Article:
Mesenchymal stem cell therapy in acute lung injury: is it time for a clinical trial?
- 1Regional Intensive Care Unit, Royal Victoria Hospital, Belfast, Northern Ireland
- 2Centre for Infection and Immunity, Queen's University Belfast, Belfast, Northern Ireland
- Correspondence to Dr Daniel F McAuley, Centre for Infection and Immunity, Queen's University Belfast, Health Sciences Building, 97 Lisburn Road, Belfast, BT9 7BL, Northern Ireland;
Contributors RMS wrote the initial draft and DFM edited and finalised the final version.
Despite decades of research, no specific pharmacological therapy to treat acute lung injury (ALI) has been identified. At present, the only effective therapies act by limiting iatrogenic injury associated with positive fluid balance1 or mechanical ventilation.2 3 As efforts to pharmacologically modulate the complex inflammatory process which leads to alveolar injury have been unsuccessful,4 focus has changed to cell based therapy, aimed at utilising stems cells which have pleiotropic effects and which respond appropriately to local signalling molecules.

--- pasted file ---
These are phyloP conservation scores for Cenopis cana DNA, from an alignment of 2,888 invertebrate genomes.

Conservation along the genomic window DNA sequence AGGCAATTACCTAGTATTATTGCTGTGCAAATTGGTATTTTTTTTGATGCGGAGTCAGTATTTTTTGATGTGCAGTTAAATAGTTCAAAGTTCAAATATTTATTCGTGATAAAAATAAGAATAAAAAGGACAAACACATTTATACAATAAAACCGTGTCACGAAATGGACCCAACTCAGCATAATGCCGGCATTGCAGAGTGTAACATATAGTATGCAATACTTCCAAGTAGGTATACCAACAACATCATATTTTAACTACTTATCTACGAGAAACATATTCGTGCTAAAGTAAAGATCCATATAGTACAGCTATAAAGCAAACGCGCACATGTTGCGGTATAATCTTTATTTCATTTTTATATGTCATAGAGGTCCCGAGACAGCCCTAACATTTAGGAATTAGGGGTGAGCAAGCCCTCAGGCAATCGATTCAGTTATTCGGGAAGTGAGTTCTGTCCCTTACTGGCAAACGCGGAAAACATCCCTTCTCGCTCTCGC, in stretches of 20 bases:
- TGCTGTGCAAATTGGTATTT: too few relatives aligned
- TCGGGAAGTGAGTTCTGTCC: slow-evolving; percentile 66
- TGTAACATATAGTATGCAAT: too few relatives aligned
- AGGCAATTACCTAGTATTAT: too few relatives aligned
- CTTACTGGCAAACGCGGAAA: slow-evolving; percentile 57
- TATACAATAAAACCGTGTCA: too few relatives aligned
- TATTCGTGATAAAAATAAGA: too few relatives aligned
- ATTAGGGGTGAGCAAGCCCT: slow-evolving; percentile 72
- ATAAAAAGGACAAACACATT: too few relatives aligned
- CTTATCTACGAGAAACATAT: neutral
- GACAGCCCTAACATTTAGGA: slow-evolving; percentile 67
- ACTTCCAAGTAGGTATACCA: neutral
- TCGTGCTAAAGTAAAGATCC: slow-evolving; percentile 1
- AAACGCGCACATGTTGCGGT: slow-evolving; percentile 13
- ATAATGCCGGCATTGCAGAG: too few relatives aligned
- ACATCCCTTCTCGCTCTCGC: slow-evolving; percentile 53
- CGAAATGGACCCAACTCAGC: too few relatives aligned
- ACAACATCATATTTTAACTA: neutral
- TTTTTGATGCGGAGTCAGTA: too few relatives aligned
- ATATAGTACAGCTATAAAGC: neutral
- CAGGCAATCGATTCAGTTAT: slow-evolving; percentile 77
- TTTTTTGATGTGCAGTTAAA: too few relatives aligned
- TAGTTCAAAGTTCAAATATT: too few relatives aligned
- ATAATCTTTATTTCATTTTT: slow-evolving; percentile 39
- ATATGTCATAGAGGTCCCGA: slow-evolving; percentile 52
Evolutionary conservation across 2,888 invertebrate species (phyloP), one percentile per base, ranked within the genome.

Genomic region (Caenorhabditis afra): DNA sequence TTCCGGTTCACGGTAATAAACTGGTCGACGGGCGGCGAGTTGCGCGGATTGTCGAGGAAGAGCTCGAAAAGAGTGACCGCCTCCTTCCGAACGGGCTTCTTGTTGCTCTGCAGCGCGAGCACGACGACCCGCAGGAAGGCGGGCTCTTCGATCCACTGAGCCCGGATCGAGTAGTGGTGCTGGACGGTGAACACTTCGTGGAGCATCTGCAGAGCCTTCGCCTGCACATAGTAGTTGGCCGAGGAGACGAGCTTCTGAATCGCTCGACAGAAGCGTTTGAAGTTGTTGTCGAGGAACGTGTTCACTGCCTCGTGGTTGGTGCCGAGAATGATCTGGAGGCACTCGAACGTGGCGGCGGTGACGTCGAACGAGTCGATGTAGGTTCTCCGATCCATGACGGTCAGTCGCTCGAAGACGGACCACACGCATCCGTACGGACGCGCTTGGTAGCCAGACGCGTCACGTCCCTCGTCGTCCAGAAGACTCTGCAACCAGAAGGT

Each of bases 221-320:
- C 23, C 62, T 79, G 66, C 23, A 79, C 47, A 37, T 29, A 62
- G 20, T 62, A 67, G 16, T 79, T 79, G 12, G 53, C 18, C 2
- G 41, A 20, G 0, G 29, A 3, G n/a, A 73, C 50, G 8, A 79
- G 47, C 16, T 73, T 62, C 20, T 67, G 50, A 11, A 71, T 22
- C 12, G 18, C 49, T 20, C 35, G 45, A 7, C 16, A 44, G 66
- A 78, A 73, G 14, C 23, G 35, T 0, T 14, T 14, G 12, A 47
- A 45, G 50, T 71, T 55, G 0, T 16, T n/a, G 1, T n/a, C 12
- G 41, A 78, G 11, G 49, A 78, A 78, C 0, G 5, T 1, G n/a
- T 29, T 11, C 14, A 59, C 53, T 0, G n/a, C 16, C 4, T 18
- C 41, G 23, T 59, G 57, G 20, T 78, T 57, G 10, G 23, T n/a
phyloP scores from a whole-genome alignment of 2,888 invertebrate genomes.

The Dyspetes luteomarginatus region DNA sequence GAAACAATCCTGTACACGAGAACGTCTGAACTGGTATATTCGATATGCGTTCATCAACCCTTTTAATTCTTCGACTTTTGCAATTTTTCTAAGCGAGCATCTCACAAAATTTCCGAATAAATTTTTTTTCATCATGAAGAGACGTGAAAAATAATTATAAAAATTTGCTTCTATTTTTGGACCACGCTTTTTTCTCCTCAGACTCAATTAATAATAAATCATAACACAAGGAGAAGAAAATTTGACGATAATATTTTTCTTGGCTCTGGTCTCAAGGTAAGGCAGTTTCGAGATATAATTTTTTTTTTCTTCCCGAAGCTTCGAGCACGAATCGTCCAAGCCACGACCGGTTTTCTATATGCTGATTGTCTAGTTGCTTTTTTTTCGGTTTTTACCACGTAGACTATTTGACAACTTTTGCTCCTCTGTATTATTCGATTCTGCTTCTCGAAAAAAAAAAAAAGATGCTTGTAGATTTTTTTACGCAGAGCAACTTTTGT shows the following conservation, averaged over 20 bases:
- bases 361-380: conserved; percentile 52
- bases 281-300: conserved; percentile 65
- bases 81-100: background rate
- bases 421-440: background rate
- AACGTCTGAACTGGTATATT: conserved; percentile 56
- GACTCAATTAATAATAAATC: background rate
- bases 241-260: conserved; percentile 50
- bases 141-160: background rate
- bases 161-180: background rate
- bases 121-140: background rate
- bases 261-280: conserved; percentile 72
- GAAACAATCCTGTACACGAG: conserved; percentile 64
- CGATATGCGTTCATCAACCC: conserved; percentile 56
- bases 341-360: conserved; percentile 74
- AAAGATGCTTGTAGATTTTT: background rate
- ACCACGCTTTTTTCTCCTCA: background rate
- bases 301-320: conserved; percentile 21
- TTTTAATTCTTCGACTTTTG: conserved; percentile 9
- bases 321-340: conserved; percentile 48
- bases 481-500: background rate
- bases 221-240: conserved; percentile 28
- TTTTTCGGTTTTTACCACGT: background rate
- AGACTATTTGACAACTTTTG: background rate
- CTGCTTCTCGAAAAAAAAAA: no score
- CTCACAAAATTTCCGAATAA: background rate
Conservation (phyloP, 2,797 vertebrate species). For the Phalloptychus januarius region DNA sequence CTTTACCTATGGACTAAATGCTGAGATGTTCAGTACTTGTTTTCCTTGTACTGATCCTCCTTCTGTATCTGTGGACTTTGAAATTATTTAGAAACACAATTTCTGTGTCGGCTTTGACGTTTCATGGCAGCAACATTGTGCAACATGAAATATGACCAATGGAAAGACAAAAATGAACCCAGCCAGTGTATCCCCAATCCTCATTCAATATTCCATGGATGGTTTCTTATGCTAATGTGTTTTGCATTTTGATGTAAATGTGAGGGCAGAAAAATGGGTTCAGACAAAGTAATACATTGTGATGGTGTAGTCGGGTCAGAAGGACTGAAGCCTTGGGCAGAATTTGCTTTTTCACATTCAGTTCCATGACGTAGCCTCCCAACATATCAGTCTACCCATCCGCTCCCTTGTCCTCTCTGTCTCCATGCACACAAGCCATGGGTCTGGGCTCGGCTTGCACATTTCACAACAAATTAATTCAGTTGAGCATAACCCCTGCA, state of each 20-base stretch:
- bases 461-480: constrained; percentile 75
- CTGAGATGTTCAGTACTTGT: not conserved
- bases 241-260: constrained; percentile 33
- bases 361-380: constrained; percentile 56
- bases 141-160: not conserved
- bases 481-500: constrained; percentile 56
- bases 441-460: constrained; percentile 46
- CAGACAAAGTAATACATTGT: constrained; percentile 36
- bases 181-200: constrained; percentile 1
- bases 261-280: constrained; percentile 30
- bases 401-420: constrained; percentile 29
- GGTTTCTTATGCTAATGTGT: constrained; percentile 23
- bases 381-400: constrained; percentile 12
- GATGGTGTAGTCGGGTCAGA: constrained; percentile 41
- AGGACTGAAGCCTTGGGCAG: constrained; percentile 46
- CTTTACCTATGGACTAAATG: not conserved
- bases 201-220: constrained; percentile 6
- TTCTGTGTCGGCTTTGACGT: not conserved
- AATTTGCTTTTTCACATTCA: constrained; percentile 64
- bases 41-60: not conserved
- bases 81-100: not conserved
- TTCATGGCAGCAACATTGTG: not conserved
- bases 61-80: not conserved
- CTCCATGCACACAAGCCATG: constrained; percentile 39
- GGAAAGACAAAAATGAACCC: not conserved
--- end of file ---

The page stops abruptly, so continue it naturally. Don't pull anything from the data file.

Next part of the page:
Stem cells have the capacity for limitless self-renewal and differentiation. Mesenchymal stem cells (MSC) are multipotent adult stem cells with the capacity to differentiate into many different cell types, including alveolar cells. There are several mechanisms through which MSCs could potentially be used for attenuating lung injury and augmenting repair.5 On the basis of the currently available data, and supported by two papers,6 7 the most important therapeutic effect of exogenously administered MSCs is probably through the paracrine secretion of mediators such as growth factors and cytokines to modulate localised inflammation and tissue repair.8 Gupta et al found treatment with MSCs improved bacterial clearance in a mouse model of gram-negative pneumonia, which was due in part to lipocalin 2 production by MSCs,6 while Curley et al showed that MSC therapy improved lung repair via a paracrine mechanism that was keratinocyte growth factor (KGF)-dependent.7 However, cell contact-dependent mechanisms, via the gap junction channel protein connexin-43, have also been described.9 The other main effect of exogenously administered MSCs is their localisation to the site of …